And this brings us to what is perhaps the most important skill, and certainly the one most difficult to acquire: positional and situational awareness.

Cavern and cave diving students learn that they should strive to develop complete control of their buoyancy and the ability to maintain their body in an attitude best suited to the conditions: often, but not always, horizontal trim. As these skills begin to develop and become finely tuned, a diver’s awareness expands to provide them uncanny feedback regarding the exact position of their hands, feet, fins, body, equipment, accessories, etc. relative to their environment. This makes it possible for them to maneuver through restrictions, glide past snags, over, around and under lines without coming into contact with anything.

Most of all perhaps, the seasoned cave diver understands the Zen-like concept of being in the moment… and being in no rush to get anywhere. Yes, the most common mistake made by new cavern and cave divers is to behave like a puppy at the beach… or perhaps more like a bull in a china shop. Slowing down, taking one’s time will certainly be helpful, and will help avoid entanglement. And in the cases where something does become snagged, the Stop, Think, Act response taught in basic SDI open water classes, remains the best advice.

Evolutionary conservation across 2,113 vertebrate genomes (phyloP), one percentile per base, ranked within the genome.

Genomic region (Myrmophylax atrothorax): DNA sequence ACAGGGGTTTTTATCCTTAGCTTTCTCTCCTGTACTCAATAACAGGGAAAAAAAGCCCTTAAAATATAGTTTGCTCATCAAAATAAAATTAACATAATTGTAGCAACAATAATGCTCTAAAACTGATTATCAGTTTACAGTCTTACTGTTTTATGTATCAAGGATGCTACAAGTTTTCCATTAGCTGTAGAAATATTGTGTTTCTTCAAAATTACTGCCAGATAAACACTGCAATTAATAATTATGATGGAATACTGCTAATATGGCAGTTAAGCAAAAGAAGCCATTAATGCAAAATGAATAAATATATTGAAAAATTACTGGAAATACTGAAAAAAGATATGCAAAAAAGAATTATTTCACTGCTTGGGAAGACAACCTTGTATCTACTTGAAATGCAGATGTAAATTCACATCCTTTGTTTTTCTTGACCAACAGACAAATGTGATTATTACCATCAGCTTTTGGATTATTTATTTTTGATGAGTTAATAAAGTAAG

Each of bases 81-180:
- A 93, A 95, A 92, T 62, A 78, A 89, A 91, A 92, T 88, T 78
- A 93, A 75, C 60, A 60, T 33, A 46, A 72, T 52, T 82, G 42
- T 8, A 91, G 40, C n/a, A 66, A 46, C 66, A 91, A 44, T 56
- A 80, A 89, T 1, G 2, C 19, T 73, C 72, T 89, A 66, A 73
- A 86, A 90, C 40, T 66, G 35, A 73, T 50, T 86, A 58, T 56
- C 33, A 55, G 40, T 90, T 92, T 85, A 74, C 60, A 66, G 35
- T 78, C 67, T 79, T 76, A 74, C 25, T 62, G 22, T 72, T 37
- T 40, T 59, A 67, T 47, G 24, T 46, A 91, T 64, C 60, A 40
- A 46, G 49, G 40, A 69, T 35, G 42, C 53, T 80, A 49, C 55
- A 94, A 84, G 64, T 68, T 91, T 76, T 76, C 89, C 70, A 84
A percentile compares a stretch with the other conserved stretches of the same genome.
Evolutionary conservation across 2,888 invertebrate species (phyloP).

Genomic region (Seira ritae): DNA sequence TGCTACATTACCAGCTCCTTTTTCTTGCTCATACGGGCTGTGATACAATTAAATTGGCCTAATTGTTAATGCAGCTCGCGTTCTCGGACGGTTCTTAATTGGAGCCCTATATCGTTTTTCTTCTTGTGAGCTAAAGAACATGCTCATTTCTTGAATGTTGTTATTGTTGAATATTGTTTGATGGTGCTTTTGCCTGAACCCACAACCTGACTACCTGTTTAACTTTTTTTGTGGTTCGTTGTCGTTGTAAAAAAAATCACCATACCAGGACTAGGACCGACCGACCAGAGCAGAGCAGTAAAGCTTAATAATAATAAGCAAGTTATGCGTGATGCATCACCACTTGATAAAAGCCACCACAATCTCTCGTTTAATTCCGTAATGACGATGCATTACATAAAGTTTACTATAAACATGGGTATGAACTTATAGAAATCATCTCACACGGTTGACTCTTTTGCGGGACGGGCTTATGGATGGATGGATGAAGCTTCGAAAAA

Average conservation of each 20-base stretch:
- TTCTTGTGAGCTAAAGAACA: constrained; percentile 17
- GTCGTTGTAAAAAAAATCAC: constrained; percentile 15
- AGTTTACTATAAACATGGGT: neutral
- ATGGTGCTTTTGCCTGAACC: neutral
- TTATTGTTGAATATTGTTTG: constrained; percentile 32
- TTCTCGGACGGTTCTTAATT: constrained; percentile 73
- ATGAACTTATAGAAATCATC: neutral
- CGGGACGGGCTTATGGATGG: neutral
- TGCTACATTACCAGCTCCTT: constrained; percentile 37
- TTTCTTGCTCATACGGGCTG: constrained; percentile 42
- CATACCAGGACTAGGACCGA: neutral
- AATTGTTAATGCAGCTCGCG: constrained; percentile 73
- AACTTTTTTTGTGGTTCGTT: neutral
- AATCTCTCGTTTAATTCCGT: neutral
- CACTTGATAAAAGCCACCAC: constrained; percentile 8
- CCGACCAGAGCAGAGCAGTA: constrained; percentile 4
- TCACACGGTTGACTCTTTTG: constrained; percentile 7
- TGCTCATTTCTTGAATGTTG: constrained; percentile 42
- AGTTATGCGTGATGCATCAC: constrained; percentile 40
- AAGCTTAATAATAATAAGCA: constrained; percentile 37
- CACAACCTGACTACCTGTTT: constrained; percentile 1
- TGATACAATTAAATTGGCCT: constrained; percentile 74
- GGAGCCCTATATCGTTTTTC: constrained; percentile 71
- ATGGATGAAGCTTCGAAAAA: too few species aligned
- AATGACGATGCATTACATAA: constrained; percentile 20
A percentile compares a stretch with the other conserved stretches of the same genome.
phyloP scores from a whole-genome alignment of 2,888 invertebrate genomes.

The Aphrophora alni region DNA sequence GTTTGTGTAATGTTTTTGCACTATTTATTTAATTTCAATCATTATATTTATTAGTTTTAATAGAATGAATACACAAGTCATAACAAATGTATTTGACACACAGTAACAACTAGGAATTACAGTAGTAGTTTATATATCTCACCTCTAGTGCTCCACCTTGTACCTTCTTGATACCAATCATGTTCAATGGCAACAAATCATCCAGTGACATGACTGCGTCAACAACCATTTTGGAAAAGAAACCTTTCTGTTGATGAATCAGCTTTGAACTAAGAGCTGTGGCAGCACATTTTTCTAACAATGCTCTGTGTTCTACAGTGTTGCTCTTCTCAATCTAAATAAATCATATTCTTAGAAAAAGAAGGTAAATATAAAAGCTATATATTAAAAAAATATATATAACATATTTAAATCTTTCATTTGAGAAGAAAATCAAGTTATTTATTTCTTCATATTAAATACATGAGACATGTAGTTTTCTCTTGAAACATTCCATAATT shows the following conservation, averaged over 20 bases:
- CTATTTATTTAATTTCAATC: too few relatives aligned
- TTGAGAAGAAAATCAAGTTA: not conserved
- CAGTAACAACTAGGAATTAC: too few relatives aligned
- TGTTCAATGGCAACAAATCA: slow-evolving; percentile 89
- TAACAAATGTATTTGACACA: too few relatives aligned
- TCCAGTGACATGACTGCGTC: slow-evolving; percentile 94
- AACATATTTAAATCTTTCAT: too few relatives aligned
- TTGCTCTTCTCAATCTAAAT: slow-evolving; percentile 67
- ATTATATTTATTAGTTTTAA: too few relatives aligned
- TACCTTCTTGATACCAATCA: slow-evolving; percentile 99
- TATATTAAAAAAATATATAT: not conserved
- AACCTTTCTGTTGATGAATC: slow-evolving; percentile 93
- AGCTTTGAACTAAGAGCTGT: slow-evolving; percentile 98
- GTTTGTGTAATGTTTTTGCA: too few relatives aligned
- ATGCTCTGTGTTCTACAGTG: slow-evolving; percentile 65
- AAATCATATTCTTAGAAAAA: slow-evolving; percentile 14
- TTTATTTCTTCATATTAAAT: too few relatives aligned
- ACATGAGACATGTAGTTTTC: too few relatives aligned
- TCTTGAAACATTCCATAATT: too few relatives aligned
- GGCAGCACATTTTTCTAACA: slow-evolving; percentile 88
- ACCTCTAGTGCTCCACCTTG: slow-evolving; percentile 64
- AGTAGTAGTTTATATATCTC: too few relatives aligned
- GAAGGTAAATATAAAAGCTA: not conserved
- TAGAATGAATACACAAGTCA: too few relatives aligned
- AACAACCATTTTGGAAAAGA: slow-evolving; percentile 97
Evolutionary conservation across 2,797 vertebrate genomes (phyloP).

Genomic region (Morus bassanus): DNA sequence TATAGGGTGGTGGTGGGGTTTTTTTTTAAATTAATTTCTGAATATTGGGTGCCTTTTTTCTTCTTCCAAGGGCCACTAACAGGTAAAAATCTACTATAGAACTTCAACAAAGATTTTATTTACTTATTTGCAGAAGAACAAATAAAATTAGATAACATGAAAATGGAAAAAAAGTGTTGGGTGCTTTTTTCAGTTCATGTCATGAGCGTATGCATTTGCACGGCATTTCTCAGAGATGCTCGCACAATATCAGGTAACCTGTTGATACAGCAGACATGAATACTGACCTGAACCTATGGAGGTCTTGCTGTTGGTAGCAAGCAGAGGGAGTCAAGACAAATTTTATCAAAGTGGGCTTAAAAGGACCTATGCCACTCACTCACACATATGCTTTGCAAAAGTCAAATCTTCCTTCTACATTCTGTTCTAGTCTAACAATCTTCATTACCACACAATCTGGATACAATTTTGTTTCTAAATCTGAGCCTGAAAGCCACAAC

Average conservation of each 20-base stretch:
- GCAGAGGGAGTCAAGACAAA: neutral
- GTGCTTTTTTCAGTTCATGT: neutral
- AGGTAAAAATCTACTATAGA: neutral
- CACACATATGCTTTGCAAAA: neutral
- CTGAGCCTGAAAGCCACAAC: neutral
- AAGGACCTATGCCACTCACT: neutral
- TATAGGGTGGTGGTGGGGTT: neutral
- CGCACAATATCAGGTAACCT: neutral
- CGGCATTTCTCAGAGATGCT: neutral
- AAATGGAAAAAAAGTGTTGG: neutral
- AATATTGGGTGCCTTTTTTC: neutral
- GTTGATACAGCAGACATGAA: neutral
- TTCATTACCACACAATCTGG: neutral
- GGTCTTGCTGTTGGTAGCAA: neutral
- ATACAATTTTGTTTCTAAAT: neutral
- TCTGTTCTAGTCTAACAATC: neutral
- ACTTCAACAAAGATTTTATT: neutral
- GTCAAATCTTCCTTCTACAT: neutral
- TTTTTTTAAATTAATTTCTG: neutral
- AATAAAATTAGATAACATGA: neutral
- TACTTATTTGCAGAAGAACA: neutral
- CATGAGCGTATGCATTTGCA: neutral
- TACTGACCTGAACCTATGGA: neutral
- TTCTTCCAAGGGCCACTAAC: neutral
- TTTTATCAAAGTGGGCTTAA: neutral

So, go out there and have fun, and if you should bump into that writer from Forbes, take the time to explain that cave divers are not nutcases with a death wish!

2 replies
  1. Yeo kok siong
    Yeo kok siong says:

    Is that a picture of a single tank diver in an overhead environment? Perhaps the article can also mention a little about gas management?

    Reply